The Pan-Tilt controller (the device on the left) is made up of 2 servos. These servos are controlled by a Particle Photon. Even though the Particle Photon is Wi-Fi enabled, I'm not using it in this demo yet. The Photon is hooked up to an HC-05 module configured as a Slave Bluetooth device.
The device on the right hand side is the remote controller. This device is made up of another Particle Photon. This Photon gets analog signals from the two potentiometers (the Pan and Tilt controls) and the Photon calculates the position the servos needs to be rotated at and transmits this data using another HC-05 Bluetooth device configured as a Bluetooth Master (this is the device that initiates the initial Bluetooth connection).
Improvements I had to make
The initial project used the inclinometer on my phone and Bluetooth connection from the phone to the Pan-Tilt controller to control the Pan-Tilt. By simply tilting the phone up or down (pitch) the tilt servo would move. Or tilting the phone side to side (roll) the pan servo would move. As cool as this looked, it wasn't practical for my use since it implied you would have to hold the phone in a steady position once you've achieved the desired position.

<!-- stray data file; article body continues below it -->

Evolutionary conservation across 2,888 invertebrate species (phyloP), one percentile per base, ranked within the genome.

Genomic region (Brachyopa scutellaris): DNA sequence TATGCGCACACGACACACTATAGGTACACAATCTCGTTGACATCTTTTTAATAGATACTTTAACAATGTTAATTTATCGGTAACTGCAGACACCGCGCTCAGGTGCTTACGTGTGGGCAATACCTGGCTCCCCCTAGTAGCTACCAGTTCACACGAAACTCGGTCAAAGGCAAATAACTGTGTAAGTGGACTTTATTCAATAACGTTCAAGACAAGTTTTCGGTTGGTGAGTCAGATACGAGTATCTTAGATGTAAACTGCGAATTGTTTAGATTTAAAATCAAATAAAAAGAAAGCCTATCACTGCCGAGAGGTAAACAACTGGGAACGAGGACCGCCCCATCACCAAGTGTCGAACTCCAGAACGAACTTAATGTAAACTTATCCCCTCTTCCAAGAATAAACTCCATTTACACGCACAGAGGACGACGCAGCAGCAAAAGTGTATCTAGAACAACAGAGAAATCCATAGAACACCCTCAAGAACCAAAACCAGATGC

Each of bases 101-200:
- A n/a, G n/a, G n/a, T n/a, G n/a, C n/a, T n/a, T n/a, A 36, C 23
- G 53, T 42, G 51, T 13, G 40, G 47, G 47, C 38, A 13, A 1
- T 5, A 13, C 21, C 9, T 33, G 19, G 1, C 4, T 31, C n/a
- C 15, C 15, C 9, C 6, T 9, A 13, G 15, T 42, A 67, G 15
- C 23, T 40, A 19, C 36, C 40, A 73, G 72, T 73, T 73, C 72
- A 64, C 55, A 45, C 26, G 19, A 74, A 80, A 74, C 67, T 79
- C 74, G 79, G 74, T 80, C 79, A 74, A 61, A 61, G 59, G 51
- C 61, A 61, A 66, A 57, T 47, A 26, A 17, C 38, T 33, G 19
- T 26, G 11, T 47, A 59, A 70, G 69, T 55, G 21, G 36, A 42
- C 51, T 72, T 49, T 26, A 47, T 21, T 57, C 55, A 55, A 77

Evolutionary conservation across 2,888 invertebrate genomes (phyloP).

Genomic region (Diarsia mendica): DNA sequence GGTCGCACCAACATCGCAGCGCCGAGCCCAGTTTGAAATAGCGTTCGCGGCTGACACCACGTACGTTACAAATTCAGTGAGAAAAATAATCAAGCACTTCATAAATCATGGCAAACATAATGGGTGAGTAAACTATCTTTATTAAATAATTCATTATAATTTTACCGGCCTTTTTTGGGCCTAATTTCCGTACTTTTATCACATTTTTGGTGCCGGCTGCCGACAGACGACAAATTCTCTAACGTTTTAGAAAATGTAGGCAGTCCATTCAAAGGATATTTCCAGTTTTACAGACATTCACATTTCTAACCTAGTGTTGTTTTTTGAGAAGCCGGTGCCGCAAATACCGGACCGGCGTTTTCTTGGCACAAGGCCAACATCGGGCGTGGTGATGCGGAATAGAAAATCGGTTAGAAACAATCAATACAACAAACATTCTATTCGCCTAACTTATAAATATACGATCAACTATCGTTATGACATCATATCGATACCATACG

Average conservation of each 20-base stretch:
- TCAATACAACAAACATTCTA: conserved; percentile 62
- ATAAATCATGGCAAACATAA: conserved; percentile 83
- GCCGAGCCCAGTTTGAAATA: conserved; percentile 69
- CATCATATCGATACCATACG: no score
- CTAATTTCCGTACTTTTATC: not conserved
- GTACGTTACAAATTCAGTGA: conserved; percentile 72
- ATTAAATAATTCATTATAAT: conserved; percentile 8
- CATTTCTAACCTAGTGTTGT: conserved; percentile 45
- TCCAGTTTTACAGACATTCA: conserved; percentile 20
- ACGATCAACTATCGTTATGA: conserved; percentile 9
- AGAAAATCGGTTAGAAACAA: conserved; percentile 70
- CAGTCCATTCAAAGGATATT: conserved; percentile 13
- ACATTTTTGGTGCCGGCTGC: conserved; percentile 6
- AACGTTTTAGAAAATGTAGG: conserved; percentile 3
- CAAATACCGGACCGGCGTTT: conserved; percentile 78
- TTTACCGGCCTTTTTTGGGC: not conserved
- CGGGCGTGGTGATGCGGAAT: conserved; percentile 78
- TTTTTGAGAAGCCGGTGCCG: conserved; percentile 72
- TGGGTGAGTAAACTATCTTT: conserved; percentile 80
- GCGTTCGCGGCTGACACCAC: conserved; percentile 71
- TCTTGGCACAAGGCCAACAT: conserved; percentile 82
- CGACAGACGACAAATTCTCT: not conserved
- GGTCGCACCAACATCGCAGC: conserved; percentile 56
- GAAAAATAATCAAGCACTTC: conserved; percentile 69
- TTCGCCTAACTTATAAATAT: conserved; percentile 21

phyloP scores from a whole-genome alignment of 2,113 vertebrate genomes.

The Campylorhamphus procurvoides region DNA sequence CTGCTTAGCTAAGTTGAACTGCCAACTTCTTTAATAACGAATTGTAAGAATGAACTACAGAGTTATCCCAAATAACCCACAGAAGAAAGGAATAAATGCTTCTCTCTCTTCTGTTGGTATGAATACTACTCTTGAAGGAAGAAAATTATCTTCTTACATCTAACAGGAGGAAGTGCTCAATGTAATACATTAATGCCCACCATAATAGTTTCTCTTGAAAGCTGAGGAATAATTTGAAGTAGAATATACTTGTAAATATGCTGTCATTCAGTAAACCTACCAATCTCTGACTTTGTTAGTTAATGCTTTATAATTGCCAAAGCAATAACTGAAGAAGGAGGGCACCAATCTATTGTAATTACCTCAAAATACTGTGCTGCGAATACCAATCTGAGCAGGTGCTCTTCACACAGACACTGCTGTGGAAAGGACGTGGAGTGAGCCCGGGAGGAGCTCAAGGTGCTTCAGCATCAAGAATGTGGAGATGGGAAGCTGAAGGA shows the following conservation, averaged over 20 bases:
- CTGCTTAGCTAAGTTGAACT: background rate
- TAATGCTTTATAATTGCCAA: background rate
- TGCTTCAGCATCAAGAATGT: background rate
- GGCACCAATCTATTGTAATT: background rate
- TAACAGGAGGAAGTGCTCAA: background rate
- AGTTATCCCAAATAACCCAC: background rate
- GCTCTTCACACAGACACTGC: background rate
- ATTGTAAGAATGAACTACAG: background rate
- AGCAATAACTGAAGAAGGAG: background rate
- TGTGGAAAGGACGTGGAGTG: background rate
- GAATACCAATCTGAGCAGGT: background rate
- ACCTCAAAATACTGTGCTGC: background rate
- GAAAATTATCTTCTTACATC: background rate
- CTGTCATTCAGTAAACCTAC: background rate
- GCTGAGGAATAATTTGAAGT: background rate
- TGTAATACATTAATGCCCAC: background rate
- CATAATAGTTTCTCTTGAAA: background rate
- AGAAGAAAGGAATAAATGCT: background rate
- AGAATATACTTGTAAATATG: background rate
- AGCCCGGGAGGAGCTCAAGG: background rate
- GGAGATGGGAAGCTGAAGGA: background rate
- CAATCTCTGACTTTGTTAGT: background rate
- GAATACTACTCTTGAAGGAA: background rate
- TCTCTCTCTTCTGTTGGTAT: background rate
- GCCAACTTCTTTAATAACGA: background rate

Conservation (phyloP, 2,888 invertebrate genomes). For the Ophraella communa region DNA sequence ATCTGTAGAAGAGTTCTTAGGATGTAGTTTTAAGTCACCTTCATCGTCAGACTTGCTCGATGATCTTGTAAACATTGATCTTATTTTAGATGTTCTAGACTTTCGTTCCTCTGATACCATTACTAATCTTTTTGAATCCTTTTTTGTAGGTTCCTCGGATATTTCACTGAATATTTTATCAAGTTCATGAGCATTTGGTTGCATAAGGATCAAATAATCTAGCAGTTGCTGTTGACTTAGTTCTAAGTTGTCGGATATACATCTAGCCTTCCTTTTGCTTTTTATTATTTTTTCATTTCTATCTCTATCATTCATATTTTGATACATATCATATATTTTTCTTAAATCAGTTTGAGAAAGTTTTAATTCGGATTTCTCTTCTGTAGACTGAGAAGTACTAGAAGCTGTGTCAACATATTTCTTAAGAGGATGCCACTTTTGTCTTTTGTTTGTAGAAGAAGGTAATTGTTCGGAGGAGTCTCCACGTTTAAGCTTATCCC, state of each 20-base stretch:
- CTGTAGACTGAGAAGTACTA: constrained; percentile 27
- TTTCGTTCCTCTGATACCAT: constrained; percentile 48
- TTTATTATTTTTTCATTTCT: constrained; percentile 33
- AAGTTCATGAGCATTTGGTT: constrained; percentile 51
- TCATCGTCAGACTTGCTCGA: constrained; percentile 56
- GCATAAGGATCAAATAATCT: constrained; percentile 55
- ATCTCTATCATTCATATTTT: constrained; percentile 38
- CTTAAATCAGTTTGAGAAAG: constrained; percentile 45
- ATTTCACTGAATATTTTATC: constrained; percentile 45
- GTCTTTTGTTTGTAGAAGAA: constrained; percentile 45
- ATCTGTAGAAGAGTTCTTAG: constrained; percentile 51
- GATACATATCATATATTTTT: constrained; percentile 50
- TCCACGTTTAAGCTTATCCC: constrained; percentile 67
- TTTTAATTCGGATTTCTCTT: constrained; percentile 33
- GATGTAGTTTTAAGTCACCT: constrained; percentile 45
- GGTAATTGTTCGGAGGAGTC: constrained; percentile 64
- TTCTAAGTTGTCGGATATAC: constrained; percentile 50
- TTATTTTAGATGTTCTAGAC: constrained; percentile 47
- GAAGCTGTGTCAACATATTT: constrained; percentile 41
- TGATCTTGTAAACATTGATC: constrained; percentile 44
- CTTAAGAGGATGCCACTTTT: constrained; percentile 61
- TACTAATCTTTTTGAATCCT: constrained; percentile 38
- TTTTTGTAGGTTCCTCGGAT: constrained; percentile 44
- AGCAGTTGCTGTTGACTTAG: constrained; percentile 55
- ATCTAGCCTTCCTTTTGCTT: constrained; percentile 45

So, I switched over to using a separate device (instead of a phone) as the remote controller, that used potentiometers instead. This works really well and feels surreal. Twisting a pair of knobs in one place and seeing something move somewhere else. And once you've achieved the desired position, it just stays there until you decide otherwise. I thought about using quadrature encoders but felt those would be better suited for controlling stepper motors instead where one could step the motor at 1/16 step for fine grained control. That project is planned!
The Pan-Tilt controller is powered by a 5V 5Amp power supply. That is, the servos, the Photon and the HC-05 are all powered by this power supply. The servos I'm using are high-torque servos (Hs-5685HM) and thus could draw a lot more current than any microcontroller can deliver.